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|Title:||Building agriculture: an architectural investigation of a new urban farm type to establish food sovereignty In Regent Park, Toronto|
|Keywords:||Food network;urban agriculture;Toronto, Ontario;Regent Park, Toronto;urban farm;food sovereignty|
|Abstract:||1 in 8 households in Canada do not have adequate access to healthy and affordable food1 Across the country this issue is even more prevalent in urban centers compared to rural areas2 .Considering that by 2050, it is estimated that 68% of the world’s population will live in cities, more needs to be done in order to ensure proper production, distribution and disposal of food in and around cities as they continue to expand3 . A strong interest in sustainability has brought this topic to light because food is something that connects everyone, and the food industry has significant health, social, and environmental impacts throughout communities around the world. Today, the food network is a global system, leaving behind past traditions of locally grown food, which supported local farmers, and the local economy. This has resulted in a disconnect between producers and consumers, and a lack of equity in the food system. As a result, the issue of food sovereignty is the driving factor behind this thesis proposal; and more specifically how the integration of architecture and agriculture can begin to establish food sovereignty in an urban environment through the introduction of an urban farm that can grow food all year round utilizing sustainable practices. The thesis research will look at current issues with the food network, and examine urban agriculture case studies around the world, within Canada, and in the city of Toronto. Toronto was chosen as the urban context for the project because it is one of the most advanced cities globally in regards to urban agriculture initiatives, and the cold climate presents challenges that very few projects globally have dealt with. More specifically, the thesis will look at Regent Park in Toronto’s East end, a neighbourhood that has undergone significant development over the past decade. Regent Park has a history of food sovereignty which began in the mid 1800’s when the area was known as South Cabbagetown, due to the Irish immigrants who grew cabbages and other vegetables on their front lawns for food4 The architectural solution proposed will be an urban farm that prioritizes education in association with other community led program; looking at the food system in a holistic way in order to establish a closed loop food system. The thesis aims to establish a solution that not only transforms the chosen site, but a solution that can begin to influence different areas by setting out principles that re-imagine how the city and others around the world can use design in order to better integrate food sovereignty within urban environments.|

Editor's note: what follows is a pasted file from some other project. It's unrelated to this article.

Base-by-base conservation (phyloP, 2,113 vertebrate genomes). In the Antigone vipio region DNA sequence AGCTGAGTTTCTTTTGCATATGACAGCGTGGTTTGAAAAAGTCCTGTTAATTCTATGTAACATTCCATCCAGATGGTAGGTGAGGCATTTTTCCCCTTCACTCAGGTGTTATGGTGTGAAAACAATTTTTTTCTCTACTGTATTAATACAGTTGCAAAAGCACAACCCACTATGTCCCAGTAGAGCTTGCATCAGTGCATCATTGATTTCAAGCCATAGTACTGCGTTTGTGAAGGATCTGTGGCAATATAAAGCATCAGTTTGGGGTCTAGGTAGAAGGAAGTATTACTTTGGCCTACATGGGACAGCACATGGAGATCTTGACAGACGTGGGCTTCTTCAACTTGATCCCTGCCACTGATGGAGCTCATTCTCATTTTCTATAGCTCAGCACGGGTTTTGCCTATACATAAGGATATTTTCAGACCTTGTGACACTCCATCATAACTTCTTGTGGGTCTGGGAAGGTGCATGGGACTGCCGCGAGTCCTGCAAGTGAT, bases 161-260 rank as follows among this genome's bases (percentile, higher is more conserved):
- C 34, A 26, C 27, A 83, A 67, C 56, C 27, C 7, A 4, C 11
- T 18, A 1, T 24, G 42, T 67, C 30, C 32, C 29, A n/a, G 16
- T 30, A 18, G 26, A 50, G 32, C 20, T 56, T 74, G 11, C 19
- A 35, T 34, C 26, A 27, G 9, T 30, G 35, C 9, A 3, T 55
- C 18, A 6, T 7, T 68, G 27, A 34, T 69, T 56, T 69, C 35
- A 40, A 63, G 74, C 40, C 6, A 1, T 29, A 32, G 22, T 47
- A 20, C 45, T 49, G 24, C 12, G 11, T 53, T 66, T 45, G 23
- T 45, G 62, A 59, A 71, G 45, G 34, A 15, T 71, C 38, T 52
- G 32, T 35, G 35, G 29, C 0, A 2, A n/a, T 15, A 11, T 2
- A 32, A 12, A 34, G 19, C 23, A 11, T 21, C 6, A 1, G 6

|Appears in Collections:||Master's Theses|
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|Petit-Adam-Thesis Document.pdf||83.89 MB||Adobe PDF|
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